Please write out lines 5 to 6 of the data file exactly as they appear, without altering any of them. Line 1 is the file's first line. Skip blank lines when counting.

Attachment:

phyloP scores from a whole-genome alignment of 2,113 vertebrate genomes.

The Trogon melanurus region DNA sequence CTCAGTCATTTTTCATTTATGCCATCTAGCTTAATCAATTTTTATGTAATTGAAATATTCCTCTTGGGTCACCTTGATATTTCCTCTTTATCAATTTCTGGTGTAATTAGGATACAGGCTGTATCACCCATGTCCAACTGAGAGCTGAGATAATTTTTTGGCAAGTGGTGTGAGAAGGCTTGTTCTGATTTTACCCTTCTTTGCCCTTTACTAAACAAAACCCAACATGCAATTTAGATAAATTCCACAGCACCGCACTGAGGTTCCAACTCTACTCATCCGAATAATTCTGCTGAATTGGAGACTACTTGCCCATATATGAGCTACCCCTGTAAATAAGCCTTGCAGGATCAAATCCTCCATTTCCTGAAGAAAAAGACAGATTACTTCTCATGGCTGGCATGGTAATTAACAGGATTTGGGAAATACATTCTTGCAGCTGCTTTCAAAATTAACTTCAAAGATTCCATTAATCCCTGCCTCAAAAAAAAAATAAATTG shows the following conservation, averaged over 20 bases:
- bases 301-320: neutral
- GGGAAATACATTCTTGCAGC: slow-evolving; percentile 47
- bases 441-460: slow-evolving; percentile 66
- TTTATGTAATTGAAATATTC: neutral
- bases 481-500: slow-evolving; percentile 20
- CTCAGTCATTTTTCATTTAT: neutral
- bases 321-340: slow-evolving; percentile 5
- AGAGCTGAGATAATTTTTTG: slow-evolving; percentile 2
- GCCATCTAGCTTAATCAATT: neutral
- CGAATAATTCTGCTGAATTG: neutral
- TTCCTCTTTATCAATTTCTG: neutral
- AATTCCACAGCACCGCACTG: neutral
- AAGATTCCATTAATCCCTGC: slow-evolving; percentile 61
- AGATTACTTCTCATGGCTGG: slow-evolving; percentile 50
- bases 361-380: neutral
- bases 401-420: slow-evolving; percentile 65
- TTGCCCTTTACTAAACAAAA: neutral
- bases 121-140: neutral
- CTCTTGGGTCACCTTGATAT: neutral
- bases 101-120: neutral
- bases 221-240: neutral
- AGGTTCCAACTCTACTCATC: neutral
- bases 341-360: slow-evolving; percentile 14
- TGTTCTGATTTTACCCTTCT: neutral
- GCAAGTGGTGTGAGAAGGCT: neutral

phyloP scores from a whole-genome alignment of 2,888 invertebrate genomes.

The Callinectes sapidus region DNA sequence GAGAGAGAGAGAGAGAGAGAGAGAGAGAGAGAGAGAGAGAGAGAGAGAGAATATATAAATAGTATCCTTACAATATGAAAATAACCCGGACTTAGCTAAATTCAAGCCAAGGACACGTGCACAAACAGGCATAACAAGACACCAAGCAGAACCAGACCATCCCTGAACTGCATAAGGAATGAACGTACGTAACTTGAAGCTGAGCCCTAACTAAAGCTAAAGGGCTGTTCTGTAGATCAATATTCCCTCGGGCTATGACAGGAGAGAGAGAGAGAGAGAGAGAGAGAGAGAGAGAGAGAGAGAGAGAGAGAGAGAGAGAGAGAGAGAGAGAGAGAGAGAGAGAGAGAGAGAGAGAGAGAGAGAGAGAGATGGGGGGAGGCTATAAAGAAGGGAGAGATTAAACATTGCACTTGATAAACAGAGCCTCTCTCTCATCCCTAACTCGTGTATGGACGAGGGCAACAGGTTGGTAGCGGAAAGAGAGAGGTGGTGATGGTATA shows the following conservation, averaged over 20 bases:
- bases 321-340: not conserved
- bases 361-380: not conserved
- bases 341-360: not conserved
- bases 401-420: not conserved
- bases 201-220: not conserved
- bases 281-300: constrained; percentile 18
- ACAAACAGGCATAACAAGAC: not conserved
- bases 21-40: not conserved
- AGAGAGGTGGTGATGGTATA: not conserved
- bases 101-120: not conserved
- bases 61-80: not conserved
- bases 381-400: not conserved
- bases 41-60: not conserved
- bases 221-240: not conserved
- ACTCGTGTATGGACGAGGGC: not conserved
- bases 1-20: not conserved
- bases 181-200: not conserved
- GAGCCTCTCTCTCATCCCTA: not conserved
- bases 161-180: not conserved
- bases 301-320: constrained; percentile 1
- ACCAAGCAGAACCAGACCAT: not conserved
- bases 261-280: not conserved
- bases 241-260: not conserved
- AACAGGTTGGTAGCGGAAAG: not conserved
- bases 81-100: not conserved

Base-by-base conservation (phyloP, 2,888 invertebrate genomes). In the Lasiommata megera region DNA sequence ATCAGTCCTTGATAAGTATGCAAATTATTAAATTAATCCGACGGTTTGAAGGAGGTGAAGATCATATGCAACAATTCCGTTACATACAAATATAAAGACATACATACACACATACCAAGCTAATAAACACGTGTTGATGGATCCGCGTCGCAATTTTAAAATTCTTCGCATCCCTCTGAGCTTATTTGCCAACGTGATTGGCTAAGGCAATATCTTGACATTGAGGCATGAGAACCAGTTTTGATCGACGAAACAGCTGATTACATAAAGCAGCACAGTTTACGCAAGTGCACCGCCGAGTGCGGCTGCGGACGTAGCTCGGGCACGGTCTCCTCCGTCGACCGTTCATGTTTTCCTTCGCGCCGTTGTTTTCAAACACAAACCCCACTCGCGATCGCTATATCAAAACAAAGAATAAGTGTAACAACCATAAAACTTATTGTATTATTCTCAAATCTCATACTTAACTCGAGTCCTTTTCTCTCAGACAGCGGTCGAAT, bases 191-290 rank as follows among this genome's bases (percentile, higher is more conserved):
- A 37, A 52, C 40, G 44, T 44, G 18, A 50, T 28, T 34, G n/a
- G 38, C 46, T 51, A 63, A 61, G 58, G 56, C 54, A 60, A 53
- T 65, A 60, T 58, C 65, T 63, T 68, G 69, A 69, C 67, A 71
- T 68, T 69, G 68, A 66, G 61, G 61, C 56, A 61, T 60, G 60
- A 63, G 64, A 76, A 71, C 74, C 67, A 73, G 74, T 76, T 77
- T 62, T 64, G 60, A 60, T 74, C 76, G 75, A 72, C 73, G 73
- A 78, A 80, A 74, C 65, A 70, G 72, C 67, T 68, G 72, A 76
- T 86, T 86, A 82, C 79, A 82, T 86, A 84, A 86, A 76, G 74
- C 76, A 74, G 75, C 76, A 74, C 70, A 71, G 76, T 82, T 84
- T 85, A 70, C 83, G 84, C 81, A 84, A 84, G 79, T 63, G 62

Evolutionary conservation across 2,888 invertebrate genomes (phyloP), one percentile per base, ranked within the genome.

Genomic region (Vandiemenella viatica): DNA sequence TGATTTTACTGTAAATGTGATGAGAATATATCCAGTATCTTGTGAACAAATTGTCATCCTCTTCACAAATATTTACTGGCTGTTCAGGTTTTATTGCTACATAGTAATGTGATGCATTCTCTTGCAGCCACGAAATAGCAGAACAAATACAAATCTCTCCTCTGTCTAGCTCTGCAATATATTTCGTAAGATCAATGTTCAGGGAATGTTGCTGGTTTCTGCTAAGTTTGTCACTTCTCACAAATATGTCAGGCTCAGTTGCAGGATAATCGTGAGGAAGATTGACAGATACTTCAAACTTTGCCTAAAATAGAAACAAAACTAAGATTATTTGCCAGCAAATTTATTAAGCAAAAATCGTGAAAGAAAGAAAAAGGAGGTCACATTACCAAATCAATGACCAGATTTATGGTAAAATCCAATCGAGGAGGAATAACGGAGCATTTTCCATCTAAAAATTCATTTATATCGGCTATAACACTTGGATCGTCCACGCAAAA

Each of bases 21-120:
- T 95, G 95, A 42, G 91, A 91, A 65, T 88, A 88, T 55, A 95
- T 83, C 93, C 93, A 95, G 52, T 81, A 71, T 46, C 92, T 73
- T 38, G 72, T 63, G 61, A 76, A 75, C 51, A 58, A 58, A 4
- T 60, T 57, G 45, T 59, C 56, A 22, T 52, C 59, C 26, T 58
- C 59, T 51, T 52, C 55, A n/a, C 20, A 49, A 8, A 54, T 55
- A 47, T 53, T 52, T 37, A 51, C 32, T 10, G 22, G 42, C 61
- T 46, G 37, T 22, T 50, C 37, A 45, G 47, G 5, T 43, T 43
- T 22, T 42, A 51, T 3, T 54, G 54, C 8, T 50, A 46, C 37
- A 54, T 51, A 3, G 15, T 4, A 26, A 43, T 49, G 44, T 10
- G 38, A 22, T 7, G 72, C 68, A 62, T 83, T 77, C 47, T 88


- bases 441-460: slow-evolving; percentile 66
- TTTATGTAATTGAAATATTC: neutral